UGA gets major funding to develop flu vaccine

University of Georgia professor Ted Ross will lead an effort to develop flu vaccines as part of a seven-year initiative with more than a dozen schools and medical facilities. Photo Credit: University of Georgia.

The University of Georgia announced Monday it is leading a major federally-funded effort to develop a revolutionary flu vaccine that could provide long-lasting, universal protection and potentially reduce deaths.

The goal is to develop a new, more advanced flu vaccine to protect against multiple strains of the virus in a single dose, university officials told The Atlanta Journal-Constitution. The hope is the vaccine shot could be effective for anywhere from five to 20 years, said Ted M. Ross, the director of UGA’s Center for Vaccines and Immunology.

Researchers will have up to seven years and could receive as much as $130 million from the National Institutes of Health to do the work. For UGA, which Ross said will receive about half of that money, this will be the largest amount ever received from the agency for a project.

“This is a tremendous advance for us,” Ross, also the Georgia Research Alliance Eminent Scholar of Infectious Diseases in UGA’s College of Veterinary Medicine, said in a telephone interview.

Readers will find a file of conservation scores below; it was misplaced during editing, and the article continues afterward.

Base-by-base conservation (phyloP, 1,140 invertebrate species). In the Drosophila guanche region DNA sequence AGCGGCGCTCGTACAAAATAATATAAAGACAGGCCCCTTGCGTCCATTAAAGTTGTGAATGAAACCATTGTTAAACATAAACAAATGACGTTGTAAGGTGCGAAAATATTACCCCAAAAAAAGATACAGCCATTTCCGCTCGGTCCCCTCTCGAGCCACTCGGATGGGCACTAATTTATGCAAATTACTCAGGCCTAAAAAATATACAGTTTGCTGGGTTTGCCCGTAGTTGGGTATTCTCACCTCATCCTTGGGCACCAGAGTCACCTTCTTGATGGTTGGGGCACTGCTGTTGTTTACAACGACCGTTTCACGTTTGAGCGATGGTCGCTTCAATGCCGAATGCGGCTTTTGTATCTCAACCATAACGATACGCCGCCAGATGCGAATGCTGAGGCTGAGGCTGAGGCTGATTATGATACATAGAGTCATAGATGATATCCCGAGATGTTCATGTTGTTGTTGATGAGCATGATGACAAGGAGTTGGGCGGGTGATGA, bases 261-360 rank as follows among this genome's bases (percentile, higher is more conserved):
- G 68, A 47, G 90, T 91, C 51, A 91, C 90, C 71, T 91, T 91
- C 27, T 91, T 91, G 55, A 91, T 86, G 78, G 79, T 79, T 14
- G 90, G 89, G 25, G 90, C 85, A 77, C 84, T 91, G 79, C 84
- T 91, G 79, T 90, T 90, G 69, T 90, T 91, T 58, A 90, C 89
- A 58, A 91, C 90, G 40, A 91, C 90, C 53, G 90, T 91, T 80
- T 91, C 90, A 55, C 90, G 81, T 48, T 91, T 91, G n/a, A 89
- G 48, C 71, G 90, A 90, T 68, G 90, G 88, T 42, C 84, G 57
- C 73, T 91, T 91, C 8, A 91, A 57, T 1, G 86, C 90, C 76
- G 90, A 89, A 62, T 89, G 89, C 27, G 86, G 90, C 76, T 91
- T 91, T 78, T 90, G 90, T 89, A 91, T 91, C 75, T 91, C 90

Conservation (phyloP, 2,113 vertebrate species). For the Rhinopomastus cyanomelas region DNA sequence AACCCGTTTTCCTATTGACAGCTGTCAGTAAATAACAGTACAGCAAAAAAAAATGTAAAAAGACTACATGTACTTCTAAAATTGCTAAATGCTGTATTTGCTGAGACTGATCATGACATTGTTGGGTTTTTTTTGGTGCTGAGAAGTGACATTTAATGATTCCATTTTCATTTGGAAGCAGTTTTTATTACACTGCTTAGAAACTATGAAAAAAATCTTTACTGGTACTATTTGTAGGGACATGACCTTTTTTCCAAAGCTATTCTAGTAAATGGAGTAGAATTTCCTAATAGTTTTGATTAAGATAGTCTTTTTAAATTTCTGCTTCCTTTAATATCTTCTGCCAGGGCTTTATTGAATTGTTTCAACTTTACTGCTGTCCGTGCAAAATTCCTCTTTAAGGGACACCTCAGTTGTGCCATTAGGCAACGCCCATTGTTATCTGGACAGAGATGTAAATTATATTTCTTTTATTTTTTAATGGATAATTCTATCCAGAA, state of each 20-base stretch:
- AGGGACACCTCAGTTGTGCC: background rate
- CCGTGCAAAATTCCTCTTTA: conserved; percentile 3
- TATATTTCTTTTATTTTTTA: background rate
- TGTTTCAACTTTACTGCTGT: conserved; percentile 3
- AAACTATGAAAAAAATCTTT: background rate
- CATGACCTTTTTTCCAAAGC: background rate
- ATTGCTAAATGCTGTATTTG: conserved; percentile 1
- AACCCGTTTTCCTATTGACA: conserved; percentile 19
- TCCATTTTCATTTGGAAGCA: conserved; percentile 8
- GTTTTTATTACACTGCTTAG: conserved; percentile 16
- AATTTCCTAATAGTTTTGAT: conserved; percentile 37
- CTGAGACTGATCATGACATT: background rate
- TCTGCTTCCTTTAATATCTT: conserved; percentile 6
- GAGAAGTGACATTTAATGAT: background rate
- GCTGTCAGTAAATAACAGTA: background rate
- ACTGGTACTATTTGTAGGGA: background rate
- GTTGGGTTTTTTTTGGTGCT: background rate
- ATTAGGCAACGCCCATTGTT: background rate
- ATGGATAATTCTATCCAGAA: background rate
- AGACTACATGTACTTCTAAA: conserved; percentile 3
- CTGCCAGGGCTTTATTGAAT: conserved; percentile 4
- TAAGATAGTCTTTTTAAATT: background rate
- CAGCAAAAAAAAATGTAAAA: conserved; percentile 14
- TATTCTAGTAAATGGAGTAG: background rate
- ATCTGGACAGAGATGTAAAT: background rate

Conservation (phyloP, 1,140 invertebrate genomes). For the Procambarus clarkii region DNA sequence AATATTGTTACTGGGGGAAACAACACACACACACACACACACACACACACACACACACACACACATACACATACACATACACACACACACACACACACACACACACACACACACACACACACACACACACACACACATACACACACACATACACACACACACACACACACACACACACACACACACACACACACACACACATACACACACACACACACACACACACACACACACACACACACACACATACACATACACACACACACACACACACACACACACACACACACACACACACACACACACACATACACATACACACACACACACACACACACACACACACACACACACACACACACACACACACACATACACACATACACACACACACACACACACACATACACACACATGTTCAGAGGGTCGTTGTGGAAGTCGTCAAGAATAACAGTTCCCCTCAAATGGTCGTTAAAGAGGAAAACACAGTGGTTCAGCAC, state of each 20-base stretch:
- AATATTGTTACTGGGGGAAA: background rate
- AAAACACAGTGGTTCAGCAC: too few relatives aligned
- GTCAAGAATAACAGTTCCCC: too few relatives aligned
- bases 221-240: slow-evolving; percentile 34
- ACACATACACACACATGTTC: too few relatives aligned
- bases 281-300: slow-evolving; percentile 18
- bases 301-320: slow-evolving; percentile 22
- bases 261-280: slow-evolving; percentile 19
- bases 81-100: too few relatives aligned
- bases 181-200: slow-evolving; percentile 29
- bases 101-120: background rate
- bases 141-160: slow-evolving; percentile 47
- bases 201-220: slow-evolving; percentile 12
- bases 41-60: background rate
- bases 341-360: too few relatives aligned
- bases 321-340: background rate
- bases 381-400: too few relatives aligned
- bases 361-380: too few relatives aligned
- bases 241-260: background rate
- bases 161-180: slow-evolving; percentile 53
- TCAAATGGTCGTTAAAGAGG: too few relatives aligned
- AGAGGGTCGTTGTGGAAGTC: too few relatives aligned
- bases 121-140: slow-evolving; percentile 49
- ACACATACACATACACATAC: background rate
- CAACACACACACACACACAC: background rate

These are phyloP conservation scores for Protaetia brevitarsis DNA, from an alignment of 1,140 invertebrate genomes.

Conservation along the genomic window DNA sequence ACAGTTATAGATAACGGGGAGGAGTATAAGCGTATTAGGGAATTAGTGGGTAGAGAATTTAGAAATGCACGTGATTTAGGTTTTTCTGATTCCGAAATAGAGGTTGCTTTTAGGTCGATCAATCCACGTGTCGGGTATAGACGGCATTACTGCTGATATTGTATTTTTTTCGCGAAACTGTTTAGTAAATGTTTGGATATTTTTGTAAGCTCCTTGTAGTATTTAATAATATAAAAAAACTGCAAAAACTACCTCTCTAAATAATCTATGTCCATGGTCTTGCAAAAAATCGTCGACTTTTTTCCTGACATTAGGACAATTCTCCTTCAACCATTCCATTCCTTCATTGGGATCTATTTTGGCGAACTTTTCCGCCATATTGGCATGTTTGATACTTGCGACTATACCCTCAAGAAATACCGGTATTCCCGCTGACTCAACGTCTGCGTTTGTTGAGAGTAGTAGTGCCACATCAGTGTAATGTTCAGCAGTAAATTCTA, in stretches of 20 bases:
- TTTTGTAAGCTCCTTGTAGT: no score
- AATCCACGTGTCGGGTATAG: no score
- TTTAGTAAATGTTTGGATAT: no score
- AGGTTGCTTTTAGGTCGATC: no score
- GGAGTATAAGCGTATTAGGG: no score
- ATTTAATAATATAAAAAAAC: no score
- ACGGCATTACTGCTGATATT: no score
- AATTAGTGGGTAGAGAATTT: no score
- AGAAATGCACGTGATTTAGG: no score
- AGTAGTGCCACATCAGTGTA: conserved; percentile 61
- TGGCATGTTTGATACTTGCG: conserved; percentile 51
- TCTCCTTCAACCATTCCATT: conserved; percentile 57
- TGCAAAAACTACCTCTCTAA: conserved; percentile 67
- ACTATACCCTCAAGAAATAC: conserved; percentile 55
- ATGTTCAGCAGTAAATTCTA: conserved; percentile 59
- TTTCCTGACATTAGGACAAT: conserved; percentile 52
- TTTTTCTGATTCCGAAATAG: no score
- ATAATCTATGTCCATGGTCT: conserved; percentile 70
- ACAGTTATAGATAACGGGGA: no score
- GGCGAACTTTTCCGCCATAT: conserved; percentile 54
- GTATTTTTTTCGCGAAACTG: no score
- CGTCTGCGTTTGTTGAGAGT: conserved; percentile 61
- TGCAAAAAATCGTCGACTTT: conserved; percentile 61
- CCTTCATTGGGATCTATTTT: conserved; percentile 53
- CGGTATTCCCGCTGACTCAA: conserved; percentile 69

Flu season usually begins in October and ends in February. Last year, over 1,500 people in metro Atlanta were hospitalized for flu-related illnesses, and 44 people died from the flu.

Georgia's 2017-2018 flu season was particularly brutal. The long-lasting flu season didn't subside until the end of April. It claimed 145 lives statewide and led to more than 3,000 hospitalizations in metro Atlanta.

While many companies and schools offer free flu shots, polls show more than a third of Americans don’t get the shots.

Ross has worked since 2005 on vaccine strategies that have been tested on laboratory animals. The initial research will include testing vaccines in healthy adults. Vaccines will then be tested for high-risk groups, such as the elderly, children, pregnant women and people with diabetes or obesity.

Although influenza can change, Ross said he’s confident some vaccines will be effective for longer periods.

“I’m anxious to see how well it works,” he said. “I’m pretty optimistic it will work well in humans.”

Emory University and Georgia Tech are part of the team that will partner in the research. Ross said the team, which includes 37 investigators and more than 100 research technicians worldwide, filed a 250-page application in November for a contract to create a vaccine. The team learned it was a finalist in May.

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